The human genome (the entire DNA code of a human) was first mapped fully in 2003. When it was started in 1990, it was envisioned that by sequencing an entire genome we would rapidly gain an understanding of the workings of genes and quickly start to develop new medicines and techniques to deal with not just genetic diseases but also various disorders and pathological conditions.
As with many discoveries in science, the immediate benefits of knowing the genome have taken a while to filter through into useful work. One interesting effect is that it is now possible to identify genomes of other organisms much more rapidly, as the technology has advanced. Published this week in the magazine Nature was a study that sequenced the genome of the bacteria responsible for the Black Death, Yersinia pestis. It turns out that the genome is not too dissimilar to modern strains of the bacterium.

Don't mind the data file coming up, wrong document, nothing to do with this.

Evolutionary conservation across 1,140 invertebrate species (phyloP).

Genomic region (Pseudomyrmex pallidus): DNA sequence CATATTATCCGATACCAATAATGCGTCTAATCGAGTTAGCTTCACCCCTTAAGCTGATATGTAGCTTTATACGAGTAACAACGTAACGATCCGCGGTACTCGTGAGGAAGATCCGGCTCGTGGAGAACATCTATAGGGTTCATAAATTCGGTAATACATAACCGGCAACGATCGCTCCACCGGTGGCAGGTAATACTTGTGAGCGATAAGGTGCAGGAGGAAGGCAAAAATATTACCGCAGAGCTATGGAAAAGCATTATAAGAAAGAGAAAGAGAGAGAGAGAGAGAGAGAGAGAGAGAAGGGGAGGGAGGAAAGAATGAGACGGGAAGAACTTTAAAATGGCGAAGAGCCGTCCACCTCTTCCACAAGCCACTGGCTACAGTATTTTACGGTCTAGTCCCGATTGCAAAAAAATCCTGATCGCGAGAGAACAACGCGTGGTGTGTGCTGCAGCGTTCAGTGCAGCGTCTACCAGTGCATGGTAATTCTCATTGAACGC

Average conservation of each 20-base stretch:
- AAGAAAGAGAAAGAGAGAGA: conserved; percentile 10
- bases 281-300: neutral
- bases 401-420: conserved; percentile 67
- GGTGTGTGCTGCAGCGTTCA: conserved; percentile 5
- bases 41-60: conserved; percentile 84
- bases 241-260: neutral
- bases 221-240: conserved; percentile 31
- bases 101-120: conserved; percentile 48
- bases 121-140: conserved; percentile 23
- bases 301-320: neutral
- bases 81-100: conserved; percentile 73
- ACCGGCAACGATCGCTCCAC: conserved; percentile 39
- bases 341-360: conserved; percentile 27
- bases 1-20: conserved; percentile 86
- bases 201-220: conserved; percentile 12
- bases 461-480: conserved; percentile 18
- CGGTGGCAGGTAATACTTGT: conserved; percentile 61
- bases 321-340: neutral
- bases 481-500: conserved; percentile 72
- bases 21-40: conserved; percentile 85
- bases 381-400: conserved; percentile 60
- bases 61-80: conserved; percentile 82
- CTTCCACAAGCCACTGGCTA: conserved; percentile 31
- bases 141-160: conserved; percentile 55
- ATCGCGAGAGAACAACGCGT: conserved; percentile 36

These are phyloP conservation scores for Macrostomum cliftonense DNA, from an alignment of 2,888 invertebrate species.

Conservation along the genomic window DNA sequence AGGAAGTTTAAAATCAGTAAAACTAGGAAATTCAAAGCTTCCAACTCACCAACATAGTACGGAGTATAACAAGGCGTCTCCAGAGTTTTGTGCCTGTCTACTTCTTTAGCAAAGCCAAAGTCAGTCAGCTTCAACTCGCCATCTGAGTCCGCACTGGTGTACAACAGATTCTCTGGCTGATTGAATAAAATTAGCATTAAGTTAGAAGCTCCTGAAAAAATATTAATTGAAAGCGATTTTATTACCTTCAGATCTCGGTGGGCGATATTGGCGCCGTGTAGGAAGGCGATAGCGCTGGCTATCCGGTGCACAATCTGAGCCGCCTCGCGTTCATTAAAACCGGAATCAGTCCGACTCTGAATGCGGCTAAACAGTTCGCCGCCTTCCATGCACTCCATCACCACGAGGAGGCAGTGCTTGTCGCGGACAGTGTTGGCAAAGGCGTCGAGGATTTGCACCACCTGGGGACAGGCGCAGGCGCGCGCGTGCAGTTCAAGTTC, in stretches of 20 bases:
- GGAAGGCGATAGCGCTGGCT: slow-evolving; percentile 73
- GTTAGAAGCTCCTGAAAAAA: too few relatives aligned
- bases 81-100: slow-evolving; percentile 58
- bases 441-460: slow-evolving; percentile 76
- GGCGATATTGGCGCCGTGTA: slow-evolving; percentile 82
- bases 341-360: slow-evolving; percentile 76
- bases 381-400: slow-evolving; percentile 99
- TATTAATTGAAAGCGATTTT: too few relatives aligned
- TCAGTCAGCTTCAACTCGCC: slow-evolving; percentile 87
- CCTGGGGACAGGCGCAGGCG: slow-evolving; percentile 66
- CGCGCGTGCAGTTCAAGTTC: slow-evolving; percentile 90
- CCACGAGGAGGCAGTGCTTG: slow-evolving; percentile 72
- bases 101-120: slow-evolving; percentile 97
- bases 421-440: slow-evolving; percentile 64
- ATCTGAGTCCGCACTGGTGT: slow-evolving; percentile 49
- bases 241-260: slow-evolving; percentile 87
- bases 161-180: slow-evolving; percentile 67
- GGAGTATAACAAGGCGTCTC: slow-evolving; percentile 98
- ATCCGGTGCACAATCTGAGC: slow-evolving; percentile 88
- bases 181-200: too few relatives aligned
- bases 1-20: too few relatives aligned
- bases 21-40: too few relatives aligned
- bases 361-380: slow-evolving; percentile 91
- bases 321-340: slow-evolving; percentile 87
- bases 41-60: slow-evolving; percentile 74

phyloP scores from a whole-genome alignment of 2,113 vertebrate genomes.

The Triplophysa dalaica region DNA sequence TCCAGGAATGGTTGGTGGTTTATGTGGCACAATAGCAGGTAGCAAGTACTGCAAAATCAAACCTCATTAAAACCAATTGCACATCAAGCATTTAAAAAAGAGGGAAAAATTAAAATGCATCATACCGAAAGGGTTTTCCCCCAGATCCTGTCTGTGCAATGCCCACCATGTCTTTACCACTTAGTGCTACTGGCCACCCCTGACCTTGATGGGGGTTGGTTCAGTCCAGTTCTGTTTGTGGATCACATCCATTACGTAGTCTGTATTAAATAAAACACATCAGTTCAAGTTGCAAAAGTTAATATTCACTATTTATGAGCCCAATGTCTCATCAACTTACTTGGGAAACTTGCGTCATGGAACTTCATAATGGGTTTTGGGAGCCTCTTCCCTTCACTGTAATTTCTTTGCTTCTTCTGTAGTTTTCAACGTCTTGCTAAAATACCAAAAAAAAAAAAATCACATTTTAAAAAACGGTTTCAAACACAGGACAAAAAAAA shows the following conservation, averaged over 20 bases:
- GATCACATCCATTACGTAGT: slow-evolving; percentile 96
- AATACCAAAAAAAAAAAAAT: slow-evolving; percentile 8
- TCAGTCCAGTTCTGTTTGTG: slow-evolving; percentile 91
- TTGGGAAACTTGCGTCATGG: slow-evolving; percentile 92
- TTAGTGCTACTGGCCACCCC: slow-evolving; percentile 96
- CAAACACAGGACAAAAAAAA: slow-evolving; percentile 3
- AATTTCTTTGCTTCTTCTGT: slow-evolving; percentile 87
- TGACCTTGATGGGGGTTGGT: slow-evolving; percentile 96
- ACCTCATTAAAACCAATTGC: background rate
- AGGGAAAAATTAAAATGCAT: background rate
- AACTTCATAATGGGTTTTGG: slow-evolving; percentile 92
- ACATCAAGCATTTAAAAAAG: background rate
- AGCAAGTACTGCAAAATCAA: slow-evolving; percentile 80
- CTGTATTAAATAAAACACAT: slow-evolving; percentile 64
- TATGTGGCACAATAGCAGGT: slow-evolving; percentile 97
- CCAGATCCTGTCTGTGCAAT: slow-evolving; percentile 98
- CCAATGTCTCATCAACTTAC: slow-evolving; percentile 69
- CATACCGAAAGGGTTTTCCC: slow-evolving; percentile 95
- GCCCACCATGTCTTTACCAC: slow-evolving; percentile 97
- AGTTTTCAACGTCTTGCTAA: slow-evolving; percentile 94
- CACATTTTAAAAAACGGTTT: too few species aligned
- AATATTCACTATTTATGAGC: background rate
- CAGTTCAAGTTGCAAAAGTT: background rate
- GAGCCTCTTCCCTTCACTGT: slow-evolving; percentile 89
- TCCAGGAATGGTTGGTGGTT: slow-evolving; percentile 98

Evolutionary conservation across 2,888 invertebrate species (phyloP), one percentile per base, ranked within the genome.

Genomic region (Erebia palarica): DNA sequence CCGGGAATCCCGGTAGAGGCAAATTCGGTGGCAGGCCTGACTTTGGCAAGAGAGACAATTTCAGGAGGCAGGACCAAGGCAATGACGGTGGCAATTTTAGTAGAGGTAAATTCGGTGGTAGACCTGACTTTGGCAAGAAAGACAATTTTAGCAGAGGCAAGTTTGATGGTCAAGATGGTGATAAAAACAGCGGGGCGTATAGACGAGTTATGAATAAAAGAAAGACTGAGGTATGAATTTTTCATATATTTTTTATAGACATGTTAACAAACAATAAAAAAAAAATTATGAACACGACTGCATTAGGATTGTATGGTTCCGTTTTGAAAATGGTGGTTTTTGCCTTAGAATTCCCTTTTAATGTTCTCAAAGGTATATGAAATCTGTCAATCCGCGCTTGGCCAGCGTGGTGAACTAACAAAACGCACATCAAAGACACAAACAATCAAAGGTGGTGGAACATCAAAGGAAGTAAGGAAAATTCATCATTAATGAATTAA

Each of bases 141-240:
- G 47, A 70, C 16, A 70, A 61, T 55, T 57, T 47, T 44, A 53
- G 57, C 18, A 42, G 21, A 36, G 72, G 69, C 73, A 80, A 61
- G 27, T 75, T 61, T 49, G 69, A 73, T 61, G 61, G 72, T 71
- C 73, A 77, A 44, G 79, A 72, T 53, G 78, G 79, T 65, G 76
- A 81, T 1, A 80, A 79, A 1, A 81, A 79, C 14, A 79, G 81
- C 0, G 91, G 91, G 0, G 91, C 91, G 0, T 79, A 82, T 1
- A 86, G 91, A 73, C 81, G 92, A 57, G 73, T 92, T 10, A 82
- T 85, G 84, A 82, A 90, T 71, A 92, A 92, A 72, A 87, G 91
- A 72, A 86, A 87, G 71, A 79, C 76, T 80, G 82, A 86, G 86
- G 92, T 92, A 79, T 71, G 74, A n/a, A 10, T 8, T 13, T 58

Scientists extracted the DNA from skeletons removed from medieval burial grounds. It is of interest particularly to try and identify why certain strains of pathogen seem to cause so many more problems and are so infectious (the Black Death killed an estimated 30-60% of the population of Europe at the time). It is also instructive in showing evolutionary pathways for bacteria, allowing scientists to trace back from today’s descendents and compare DNA sequences. As more and more organisms are sequenced, we are able to gain a better understanding of the similarities between organisms and see further into what comprises ‘life’.